By Ben Bloom
A few months after Zimbabwe had so unexpectedly gatecrashed the global netball party in finishing eighth at their debut World Cup in 2019 – and doing so with some of the most exciting netball of the tournament – the updated world rankings were released.
Ranked 13th going into the tournament, Zimbabwe had hoped their exploits in Liverpool would see them rise, but instead they remained exactly where they were.
For vice-captain and star goal defence Felisitus Kwangwa it was “one of those heartbreaking moments in my life”.
Off the back of three player of the match performances and the highest number of deflections across all teams in the entire tournament, Kwangwa had been visited by Surrey Storm head coach Mikki Austin during the World Cup. Austin wanted to bring her to England permanently to play in the Superleague.
“I started to think maybe this wasn’t meant for me”
The only sticking point was that visa regulations restrict franchises to signing foreign players only from nations ranked in the world’s top 12. Zimbabwe’s failure to rise meant they were still a place away and Kwangwa’s dream looked to be over.
“I started to think maybe this wasn’t meant for me,” Kwangwa says. “Maybe I was never meant to play in any of the best leagues in the world, so I would have to focus on playing for Zimbabwe only.
“The most painful part was that I would have to wait another four years until the 2023 World Cup [to showcase her talents to the wider world], because we don’t play in the Commonwealth Games.
“I was heartbroken. I lost hope in netball. Almost getting a chance and the next moment being told it’s not going to happen is painful.”
Up the netball rankings
The heartache turned out to be much shorter lived than first feared. A minor calibration to the rankings halfway through 2020 saw Zimbabwe swap places with Barbados and climb into the coveted world’s top 12.
Kwangwa’s path to Surrey was cleared and she signed a deal to become the first Zimbabwean ever to join one of the world’s major netball leagues.
Austin, who has adopted a hands-on role in ferrying Kwangwa to and from training sessions in Surrey, said: “I think that anyone who sat and watched the Netball World Cup will remember Felisitus, if not by name then they’ll know her by her work. She was one of the most exciting defenders there, and quite frankly she set the tournament alight.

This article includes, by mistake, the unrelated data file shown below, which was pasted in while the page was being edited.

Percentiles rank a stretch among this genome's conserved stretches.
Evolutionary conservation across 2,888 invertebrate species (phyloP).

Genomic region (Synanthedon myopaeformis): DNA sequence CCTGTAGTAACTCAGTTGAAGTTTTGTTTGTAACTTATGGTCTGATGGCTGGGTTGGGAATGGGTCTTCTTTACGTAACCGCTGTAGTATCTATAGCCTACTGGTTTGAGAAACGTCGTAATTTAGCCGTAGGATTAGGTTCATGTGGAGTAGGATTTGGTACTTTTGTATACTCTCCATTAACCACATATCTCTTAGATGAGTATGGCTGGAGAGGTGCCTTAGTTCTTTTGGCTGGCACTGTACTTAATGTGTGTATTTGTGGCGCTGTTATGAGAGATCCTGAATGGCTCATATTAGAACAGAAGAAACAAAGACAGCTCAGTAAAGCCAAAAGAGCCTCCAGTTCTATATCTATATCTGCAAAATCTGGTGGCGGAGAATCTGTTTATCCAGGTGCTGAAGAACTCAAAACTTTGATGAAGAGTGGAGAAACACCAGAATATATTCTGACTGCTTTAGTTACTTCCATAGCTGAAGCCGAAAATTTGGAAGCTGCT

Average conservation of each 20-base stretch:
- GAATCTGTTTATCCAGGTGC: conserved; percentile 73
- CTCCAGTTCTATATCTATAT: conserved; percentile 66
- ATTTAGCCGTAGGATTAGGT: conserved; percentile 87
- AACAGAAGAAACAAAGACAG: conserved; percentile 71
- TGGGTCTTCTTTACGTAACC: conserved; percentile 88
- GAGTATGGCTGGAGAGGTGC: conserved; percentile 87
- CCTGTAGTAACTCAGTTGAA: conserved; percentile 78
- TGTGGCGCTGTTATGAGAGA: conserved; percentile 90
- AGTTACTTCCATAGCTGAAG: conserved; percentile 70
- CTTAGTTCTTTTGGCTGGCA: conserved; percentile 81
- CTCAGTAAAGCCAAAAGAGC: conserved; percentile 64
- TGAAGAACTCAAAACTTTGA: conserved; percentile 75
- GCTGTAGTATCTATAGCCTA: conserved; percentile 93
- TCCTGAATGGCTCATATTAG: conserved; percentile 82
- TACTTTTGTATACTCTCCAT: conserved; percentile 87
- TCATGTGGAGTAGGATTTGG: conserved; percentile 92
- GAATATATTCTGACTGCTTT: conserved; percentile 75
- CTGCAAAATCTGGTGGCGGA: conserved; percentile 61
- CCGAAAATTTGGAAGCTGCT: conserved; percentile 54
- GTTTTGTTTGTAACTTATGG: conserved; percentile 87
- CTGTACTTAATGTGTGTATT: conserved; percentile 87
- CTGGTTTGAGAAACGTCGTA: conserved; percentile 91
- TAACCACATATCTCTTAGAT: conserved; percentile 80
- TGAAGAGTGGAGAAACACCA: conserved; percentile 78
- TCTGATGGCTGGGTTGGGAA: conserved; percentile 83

“Felisitus played against some really tough opposition, for example Australia, and in some tight games. I think Zimbabwe’s match against Northern Ireland was probably one of the best of the tournament and she really stood up.
“Statistically Felisitus hit all of the high notes when it came to deflections, interceptions and centre pass takes, and she did that without making it through to the final, so essentially playing fewer games than others.”
As fate would have it, all she had missed in failing to secure a deal in the immediate aftermath of the 2019 World Cup was a drastically Covid-reduced Superleague season that had lasted only three weeks at the start of 2020.
The pandemic has naturally had a major impact on the start of her Storm career. On arrival in England in November, she immediately went into a two-week quarantine in the annex of a host family’s house, which will remain her home during her time in the country.
She says the period “was quite frustrating because I didn’t have much to do” but she was fortunate to have access to gym equipment.
When she did finally meet her new team-mates for the first time – with the squad able to train together under elite sport coronavirus protocols – they surprised her by unveiling the Zimbabwean flag.
“I was so happy seeing my flag raised in a foreign land. It was great. I almost cried,” she says.
A move to England’s home counties would never have been a possibility had a secondary school teacher in her home town of Bulawayo not forced her to take up the sport due to her height at a young age. A natural affinity was quickly evident and she was soon working her way through the junior national sides by 17.
Aside from the vastly different weather – made all the more obvious at this time of year – the biggest adjustment for Kwangwa is the facilities. Where the entirety of Zimbabwean netball takes place on outdoor courts, Kwangwa is becoming accustomed to playing inside in England, with access to state-of-the-art facilities at Surrey Sports Park.
In recent years Uganda’s Peace Proscovia has paved the way for compatriot Mary Cholhok to play at Loughborough Lightning and Malawi pair Joyce Mvula and Lauren Ngwira both joined Manchester Thunder.
“Playing in the Superleague is a dream come true for me”
Kwangwa’s hope is for a similar relationship to emerge between Zimbabwean players and Surrey Storm, and eventually to other Superleague, Australian Suncorp Super Netball and New Zealand ANZ Premiership teams in the coming years.
“Playing in the Superleague is a dream come true for me,” she says. “We never thought it was really possible for a player from a lower-ranked team like this.
“Now I can really see in the next four or five years you will see more Zimbabweans playing in one of the three big leagues. We just need to keep working on our rankings and anything is possible.”
First published by Telegraph